By now, most of us who hover around the world of social media have had the chance to read and digest the emails that were sent by Evan Spiegel, Snapchat founder, to his fraternity brothers when he was a Freshman and Sophomore at Stanford.
I raise them not because I want to launch a gender war discussion, or examine the culture of Silicon Valley startups, or address any one of the other threads that have fallen out of this event.
Others have taken up those agendas; let’s put them aside for now.
I raise them because I want these emails to matter. I can’t say whether they’ll have any impact on downstream investments in Snapchat, but I’d like them to have impact on those of us who put messaging (personal or professional) out into the market.
Perhaps I would not have felt as strongly about them if they weren’t so close in the rearview mirror. Or perhaps I wouldn’t have felt as strongly about them if they hadn’t been written by someone who believes so firmly in the wonder of disposable communications, that a company was inspired by the concept.
But Snapchat is the marquis logo of the erasable web, and the emails that could have benefited from Snapchat features are younger than my kindergartener. And so, they got me thinking.
I want all of us, vicariously through these emails, to remember the degree to which our communications are artifacts.
Snapchat is anti-artifact, which is tough to swallow, because whether messages can be technologically traced, tracked, or stored, they have an impact on the receiver, for which we as the sender hold responsibility.
We as marketers know this. Otherwise, why would the Cheerios brand team expand the range of families they portray in their campaigns? Most of us recognize that we are not marketing for a single disposable moment.
We want to create a moment’s action, but a lifetime’s memories, even if all we’re selling is cereal…or shampoo…or a pair of jeans.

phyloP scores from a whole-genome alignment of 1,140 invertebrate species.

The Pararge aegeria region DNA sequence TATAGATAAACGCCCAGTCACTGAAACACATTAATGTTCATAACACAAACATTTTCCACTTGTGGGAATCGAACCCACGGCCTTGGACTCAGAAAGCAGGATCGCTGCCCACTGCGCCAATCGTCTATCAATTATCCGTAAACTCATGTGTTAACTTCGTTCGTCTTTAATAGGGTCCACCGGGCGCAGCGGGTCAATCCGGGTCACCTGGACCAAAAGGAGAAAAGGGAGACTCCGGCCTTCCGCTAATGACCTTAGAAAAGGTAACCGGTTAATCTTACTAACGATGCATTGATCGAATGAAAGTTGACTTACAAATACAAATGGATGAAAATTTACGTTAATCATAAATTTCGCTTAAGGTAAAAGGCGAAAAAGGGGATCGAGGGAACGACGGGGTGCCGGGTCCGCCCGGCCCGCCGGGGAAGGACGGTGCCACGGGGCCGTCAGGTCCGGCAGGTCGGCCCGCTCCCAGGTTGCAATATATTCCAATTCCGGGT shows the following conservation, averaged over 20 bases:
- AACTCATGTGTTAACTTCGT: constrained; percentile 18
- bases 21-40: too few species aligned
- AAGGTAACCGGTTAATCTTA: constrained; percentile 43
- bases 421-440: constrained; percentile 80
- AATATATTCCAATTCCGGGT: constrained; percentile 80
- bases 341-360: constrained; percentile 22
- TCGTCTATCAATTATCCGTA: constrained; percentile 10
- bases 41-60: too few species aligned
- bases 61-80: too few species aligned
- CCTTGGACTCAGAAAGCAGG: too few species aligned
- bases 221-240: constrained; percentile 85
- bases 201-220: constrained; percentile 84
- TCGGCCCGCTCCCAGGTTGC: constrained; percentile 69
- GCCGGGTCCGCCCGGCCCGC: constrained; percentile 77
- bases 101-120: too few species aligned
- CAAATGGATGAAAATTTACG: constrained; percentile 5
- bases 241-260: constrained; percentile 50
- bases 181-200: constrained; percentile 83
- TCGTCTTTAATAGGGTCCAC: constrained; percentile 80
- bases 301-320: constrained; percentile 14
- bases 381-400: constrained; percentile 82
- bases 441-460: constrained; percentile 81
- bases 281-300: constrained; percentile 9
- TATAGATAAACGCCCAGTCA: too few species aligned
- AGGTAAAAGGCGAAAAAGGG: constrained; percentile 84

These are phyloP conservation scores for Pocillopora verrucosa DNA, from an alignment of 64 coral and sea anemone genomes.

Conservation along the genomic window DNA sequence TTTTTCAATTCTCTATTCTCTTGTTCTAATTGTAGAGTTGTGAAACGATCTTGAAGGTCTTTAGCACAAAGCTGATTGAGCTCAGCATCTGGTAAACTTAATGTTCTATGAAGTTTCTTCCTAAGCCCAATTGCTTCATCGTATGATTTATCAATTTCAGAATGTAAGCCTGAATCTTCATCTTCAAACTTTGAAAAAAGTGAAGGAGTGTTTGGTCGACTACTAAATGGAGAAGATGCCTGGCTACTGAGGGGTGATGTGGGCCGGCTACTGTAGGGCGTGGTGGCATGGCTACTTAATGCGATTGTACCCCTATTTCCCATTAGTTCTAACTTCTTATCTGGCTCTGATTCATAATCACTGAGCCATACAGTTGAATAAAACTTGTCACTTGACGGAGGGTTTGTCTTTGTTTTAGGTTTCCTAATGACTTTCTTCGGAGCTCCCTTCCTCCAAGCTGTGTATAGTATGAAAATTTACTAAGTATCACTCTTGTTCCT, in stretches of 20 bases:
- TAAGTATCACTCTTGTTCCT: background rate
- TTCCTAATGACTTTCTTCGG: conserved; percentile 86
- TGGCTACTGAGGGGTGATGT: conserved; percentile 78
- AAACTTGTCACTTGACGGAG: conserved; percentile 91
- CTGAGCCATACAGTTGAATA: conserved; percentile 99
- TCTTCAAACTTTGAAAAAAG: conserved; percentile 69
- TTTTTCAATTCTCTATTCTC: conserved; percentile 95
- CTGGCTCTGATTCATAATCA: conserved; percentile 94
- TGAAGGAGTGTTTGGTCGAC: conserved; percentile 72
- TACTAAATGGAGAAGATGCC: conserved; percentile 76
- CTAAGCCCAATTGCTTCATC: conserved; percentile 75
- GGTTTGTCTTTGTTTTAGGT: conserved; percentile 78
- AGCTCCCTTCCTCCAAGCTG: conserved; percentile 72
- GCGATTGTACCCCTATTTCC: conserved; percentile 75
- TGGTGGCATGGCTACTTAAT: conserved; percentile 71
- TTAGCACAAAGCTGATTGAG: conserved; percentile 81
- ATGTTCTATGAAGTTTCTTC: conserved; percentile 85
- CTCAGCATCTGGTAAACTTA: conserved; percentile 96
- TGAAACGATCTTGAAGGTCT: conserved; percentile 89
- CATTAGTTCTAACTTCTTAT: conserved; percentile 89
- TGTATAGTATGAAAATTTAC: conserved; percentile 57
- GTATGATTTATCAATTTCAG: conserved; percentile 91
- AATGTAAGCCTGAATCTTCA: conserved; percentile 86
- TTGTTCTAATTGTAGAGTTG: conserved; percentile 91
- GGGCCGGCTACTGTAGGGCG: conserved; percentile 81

But sometimes, when our tweets trail off the news feed, or our Facebook posts stop generating attention, we forget how that which we have created and invited others to directly (or indirectly) experience lives on, not only digitally, but in the hearts, minds and consciousness of the recipient.
Where now? It’s hard to think of the action item that comes out of this blog. How do you sum it up? “Write responsible communications?” “Develop thoughtful digital tools?”
I figure I’ll close with an anecdote, which when it occurred in the same timeframe as the Spiegel email leak, made me cringe a little about the influence of digital communications on our lives.
A good friend of mine has a 16 year old daughter. Social media and mobile screen time are grounds for daily battles.
His comment to me: “these days, I feel like the only thing she wants to talk about – or that prompts her to even want to engage with me – is to show me the latest vine video she’s found.”
As her life becomes increasingly wound around the latest text she’s received, the metrics her most recent tweet has generated, or the capture of a new celeb follower, she becomes increasingly disconnected from the connections that will sustain her beyond her phone’s battery life.
Introducing and then leaving my friend’s situation – like attempting a light touch on the aforementioned emails – is virtually impossible. I realize I raise sociological and relational concepts that this blog is wholly unprepared to tackle.
But both situations made me think about the individuals on the other end of the content that is being produced and consumed. We all have a little bit of responsibility for that which we feed to the beast.
And while Jimmy Kimmel can call certain individual content producers to the carpet with his “Celebrities Read Mean Tweets” segment (there are 7 segments, and they’re awesome), far more is created and shared that should probably be gut checked than currently is.
So don’t let this topic drop without 5 minutes of extra noodling.
Process the tentacles of this issue for a minute longer, and the recognition that what you’ve created and shared, regardless of application used, lives on.
Then think about your own digital artifacts. What are you creating that has reach beyond that which you can measure or monitor?
By Julie Hopkins - Analyst, Gartner